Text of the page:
What everyone wants is a meal that can be made in one pot in less than 30 minutes, with a minimal amount of steps. You can make a hamburger or cheeseburger in that amount of time. You can get inexpensive pasta, chop up an onion and garlic, throw in some frozen vegetables, and add some cheese that you shred yourself on top when you’re done. Toss it together and serve. Total time? <30minutes. Total cost for a family of four? <$10. Compared to a bucket of chicken from a fast food joint, the five minutes you spend chopping vegetables is more valuable than the 15 you spend debating in the restaurant queue about what everyone wants to eat.

In addition to money, few things cause dischord more than going out for fast food. At least one person feels exasperated, because it acts as a last resort for a parent with less energy to spend on dinner plans. The aspect of ordering is always a chore, especially if you have children, who are notorious in their indecision. Lastly, nobody feels good after they eat fast food. You only feel full. Extra salt and fat make us feel not satisfied, but sluggish.

Quick- name a fast food chain whose prominent advertising color is green. Subway, right? That’s about the only one I can think of. And their slogan- Eat Fresh? If I want to eat fresh, I’ll eat at home. If I eat at Subway, there’s no way I’ll load up on green peppers and iceberg lettuce just to increase the overall health of my sandwich. Those things barely have any nutritional value to begin with. I don’t know what the reason is behind many restaurants having a logo that is comprised mostly of hot colors (red, orange, yellow). Maybe it gives the illusion of fire, of something being flame broiled. There hasn’t been an open flame at Wendy’s for years. The only reason there’s a flame broiler at Burger King is to keep the frozen patties from melting into piles of goo. Yes, goo. If you drop a frozen BK patty on the ground,it doesn’t thaw into a pile of ground beef- it melts into a puddle.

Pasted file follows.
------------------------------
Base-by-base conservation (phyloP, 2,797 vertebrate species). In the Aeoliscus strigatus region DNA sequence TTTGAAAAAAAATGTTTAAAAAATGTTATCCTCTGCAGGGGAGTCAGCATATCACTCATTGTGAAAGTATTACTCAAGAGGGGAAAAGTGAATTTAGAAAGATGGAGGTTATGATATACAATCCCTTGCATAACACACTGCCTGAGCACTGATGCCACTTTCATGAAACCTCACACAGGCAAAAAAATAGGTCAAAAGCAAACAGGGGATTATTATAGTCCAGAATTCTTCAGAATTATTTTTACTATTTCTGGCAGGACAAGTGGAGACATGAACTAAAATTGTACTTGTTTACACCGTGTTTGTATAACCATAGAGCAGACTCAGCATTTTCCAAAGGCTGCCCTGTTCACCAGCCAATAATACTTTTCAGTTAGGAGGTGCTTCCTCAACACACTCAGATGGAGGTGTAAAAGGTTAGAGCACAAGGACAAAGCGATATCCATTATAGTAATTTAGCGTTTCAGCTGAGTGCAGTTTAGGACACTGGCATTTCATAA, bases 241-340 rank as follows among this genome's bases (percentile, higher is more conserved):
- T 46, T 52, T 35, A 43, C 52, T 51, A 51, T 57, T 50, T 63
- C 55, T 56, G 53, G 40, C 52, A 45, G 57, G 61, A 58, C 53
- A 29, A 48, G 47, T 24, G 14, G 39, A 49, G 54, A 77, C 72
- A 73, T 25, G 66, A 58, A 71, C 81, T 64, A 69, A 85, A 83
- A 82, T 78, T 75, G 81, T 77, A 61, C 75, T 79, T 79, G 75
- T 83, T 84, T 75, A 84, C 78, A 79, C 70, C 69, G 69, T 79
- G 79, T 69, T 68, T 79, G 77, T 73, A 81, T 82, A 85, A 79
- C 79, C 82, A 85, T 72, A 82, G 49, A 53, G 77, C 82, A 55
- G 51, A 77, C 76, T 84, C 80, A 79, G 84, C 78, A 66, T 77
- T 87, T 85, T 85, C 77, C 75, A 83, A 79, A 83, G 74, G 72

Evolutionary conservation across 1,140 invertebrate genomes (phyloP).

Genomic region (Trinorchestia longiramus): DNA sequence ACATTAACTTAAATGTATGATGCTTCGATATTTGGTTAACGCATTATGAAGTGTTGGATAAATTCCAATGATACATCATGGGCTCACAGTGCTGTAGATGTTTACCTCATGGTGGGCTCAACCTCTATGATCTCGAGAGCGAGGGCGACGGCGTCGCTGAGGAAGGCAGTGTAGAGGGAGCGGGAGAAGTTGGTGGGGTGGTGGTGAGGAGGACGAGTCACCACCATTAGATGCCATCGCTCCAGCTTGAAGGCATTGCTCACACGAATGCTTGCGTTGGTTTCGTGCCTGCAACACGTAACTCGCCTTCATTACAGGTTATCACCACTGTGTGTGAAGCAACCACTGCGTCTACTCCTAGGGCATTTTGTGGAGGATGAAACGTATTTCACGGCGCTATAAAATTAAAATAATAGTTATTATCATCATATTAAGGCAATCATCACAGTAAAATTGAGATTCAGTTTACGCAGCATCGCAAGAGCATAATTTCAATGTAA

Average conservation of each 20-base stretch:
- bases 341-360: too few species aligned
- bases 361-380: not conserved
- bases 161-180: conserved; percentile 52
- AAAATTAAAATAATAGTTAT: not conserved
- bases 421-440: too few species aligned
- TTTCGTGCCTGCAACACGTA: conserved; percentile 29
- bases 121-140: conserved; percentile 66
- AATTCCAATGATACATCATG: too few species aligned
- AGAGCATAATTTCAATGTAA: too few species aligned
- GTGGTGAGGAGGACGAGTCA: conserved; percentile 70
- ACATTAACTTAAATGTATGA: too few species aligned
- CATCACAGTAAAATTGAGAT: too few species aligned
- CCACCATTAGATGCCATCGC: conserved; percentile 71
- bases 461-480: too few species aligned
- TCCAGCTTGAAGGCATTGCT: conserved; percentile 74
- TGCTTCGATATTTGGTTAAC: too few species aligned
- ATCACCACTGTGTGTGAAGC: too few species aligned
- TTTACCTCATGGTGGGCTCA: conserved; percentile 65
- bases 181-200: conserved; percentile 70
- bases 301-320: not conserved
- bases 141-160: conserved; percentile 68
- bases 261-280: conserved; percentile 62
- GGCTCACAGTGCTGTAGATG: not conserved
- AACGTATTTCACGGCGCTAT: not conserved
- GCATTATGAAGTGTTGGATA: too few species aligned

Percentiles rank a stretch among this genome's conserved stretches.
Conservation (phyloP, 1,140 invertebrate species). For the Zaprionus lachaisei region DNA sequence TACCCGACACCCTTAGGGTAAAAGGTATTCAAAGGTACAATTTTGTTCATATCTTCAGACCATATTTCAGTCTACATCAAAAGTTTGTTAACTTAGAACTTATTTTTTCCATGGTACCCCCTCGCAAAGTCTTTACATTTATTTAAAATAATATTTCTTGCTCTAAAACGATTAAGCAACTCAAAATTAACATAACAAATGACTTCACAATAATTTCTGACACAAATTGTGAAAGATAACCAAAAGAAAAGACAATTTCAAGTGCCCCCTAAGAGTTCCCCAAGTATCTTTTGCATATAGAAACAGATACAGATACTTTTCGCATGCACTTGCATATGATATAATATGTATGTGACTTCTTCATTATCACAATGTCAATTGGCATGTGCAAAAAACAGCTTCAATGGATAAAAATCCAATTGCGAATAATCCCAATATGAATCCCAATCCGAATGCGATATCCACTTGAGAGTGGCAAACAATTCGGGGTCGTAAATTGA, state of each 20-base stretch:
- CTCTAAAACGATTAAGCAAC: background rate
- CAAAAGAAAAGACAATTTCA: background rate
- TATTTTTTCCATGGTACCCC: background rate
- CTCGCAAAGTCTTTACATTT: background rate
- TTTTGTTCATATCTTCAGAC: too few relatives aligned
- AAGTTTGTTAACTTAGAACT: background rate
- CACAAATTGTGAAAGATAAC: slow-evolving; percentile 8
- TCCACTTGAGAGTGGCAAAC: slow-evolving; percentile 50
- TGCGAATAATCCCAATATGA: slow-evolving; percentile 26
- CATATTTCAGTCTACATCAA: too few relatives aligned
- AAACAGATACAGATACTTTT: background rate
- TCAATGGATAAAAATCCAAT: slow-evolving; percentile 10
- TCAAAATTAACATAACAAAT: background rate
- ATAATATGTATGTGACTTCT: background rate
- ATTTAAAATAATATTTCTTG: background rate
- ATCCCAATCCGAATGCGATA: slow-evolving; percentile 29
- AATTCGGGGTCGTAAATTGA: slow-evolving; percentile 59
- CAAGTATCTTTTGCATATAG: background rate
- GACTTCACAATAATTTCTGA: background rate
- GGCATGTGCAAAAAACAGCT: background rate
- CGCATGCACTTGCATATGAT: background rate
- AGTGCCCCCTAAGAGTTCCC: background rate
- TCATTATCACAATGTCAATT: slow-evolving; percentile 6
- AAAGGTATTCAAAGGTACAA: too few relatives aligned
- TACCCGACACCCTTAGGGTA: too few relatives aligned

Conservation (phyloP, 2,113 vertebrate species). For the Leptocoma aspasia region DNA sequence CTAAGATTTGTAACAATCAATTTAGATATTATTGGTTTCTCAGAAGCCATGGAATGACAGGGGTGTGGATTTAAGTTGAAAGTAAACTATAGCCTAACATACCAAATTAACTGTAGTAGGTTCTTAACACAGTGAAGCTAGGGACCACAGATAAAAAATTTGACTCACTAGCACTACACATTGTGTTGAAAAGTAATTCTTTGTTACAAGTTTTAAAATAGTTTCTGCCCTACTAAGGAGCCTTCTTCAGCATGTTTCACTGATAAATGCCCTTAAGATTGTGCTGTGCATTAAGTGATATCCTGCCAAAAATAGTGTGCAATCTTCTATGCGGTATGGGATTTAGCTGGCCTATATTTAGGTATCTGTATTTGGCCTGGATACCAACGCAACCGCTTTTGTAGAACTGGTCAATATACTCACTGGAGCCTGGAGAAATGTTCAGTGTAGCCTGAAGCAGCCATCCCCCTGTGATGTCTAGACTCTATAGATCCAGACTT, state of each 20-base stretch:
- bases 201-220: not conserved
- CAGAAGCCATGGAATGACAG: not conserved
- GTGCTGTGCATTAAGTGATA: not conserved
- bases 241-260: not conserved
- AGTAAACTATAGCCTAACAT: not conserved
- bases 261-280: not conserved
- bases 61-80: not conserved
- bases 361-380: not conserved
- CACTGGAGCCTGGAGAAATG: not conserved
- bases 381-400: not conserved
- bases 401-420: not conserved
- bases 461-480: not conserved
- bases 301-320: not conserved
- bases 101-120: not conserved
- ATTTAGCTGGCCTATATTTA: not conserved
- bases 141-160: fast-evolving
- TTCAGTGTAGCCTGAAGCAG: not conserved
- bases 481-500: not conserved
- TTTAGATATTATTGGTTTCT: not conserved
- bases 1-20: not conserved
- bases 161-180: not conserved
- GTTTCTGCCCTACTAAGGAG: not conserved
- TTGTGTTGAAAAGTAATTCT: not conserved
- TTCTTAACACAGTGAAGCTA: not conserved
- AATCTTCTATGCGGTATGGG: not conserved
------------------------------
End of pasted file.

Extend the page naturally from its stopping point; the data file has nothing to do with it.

Yet somehow, you get the illusion that you’re getting a whole meal at these places, that what you’re eating is satisfying your appetite. It may be, but it doesn’t satisfy your hunger for real food, does it? If I eat, I want real burgers, real fried chicken, a salad that doesn’t come pre-loaded with precooked bacon bits, an egg, cheese, turkey, and everything else that doesn’t make it a salad. In the time it takes me to walk to the Polish sausage joint down the street, order, come back, and start eating, I can look in the fridge, throw some stuff in the oven, and sit down to relax as my food, my real food, lightly browns on its way to my plate. We eat with our eyes, I understand, even though in reality we eat with our mouths, but watching a popcorn popper at the movie theater triggers the impulse buy. The popping sound. The manufactured smell of artificial butter. It is just as easy to replicate that experience at home with real food. You have a pan. You can make some music with a sizzle, a bubbling boil, and a percussive rap of a knife blade against the cutting board. The end result, along with the sounds and smells, will give you far more satisfaction and a better sense of value than a trough of movie popcorn ever could.